When you got married, and the pastor or priest asked you to recite your vows, did you ever think that you’d genuinely have to share the pain and sorrows of your life partner?
The thought does not often come to mind of many couples, especially when both are super fit. They rarely get sick aside from the usual muscle ache or seasonal flu. But when your better half has or develops a chronic illness, that’s when the rocky road starts.
There may be days when your spouse needs help in moving out of the bed. In some days, you may not be able to touch him or her as it hurts everywhere. In the worst situations, your significant other may also get short-tempered since their movements often have limitations.
Avoidance regarding talking about illness was a familiar, yet still surprising aspect of my experience. — Tamara McClintock Greenberg Psy.D.
Regardless of those struggles, however, your marriage can still work for decades. You merely have to:
Right after opening your eyes in the morning, the first words you utter should go along the lines of, “How are we feeling today?” or “Are you OK?” If your ill partner gives you a positive reply, that means the chronic disease isn’t active, and you will most likely have a normal day. In case you get a “no,” though, then you can expect twists and turns before nighttime comes.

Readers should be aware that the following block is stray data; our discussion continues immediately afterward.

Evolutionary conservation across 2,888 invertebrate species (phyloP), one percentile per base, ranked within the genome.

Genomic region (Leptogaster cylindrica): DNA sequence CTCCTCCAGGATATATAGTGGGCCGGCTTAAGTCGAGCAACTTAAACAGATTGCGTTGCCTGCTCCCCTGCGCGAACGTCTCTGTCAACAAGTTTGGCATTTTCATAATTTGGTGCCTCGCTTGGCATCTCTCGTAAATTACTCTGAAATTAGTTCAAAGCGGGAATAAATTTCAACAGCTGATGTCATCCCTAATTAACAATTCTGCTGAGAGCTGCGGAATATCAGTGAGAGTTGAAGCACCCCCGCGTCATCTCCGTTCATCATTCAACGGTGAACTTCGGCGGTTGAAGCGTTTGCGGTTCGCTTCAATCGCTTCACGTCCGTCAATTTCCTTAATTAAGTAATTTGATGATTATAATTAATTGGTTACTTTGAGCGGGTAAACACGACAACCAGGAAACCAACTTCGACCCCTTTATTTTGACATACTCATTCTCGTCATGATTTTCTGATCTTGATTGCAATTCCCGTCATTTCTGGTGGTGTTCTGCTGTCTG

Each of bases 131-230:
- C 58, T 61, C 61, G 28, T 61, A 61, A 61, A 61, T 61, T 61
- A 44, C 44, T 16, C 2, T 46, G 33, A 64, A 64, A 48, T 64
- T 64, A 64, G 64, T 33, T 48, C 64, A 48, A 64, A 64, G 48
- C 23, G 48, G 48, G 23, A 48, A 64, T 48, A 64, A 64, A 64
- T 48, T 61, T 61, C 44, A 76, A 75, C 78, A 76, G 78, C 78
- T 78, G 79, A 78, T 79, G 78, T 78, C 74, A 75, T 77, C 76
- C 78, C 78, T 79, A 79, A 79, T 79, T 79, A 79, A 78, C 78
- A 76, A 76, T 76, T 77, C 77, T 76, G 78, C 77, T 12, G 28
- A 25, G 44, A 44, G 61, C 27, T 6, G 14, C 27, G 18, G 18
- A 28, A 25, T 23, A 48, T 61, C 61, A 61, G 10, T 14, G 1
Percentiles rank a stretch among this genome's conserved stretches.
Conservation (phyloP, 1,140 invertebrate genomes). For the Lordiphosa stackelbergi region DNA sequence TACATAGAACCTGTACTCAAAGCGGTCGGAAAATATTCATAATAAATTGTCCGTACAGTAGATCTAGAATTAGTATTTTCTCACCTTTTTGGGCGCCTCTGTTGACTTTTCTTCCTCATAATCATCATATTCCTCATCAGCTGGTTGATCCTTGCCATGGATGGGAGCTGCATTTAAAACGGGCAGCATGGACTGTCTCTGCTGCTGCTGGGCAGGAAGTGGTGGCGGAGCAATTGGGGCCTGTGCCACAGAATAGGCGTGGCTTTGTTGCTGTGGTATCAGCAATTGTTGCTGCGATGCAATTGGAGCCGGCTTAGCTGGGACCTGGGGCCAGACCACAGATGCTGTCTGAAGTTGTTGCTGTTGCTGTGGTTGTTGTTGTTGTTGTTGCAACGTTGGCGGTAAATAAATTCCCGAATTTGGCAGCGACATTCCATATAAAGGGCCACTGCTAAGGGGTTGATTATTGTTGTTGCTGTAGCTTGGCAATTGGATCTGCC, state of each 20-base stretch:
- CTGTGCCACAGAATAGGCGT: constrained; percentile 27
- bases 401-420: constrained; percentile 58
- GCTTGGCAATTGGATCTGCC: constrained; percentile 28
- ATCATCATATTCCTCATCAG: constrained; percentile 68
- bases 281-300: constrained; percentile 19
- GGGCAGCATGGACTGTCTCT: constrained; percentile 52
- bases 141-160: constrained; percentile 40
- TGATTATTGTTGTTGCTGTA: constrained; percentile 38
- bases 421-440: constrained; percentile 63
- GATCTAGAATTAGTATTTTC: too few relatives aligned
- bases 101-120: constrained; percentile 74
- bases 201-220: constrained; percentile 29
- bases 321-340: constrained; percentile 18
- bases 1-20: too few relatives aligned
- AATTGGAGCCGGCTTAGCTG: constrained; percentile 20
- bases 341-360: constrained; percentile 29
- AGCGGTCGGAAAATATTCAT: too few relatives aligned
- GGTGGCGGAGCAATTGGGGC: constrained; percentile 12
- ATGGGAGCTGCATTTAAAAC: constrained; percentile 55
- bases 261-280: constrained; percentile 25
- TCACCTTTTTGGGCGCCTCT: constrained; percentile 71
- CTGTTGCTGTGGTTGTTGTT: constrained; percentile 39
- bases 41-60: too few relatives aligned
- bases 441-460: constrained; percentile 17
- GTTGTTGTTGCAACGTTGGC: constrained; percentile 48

Checking in with your spouse is very significant as that’s the only way you’ll know their present condition. It isn’t alright to never ask, trying to believe it’s all part of a dream since that will be unfair to your husband or wife. Besides, it may result in fights, which folks with chronic illnesses don’t need at any given time.
When you are both in a fantastic mood, make time for creating your game plan for the rest of your life. That should involve what your better half can do at home if they’re not sick, what you have to do to pick up the slack, how you can figure out when the lingering pain turns itself on, etc.
When one member of a romantic partnership becomes chronically ill, the dance of shared living that the couple has built together is stopped. — Katie Willard Virant MSW, JD, LCSW
The thing is, managing a chronic illness is like going to the war zone. If you step on that battlefield without a sound strategy, one of you will lose your patience, and the marriage will crumble.
Your bond with your significant other will remain strong as well once they know that you support them 100%. You can show that by accompanying them to doctor’s appointments, cooking meals that suit their diet, and improving your lifestyle in a way that your spouse can benefit from it too.
Of course, you are welcome to feel frustrated with the situation at times. You are only human, and it’s not healthy to bottle up your negative emotions for fear of upsetting your lifetime partner. But the latter won’t get hurt as much as you assume when you communicate and continue helping out in every aspect possible.
Having a chronic illness is extremely painful to deal with. Though the aches are mostly physical, every lousy day can depress you and make you believe in yourself less. Despite that, you and your spouse only need to hang on to each other for your marriage to endure even a recurrent disease.
If you experience a chronic illness/condition, with time and practice, you can make the adjustments necessary to establish a “new normal.” — Dan Mager MSW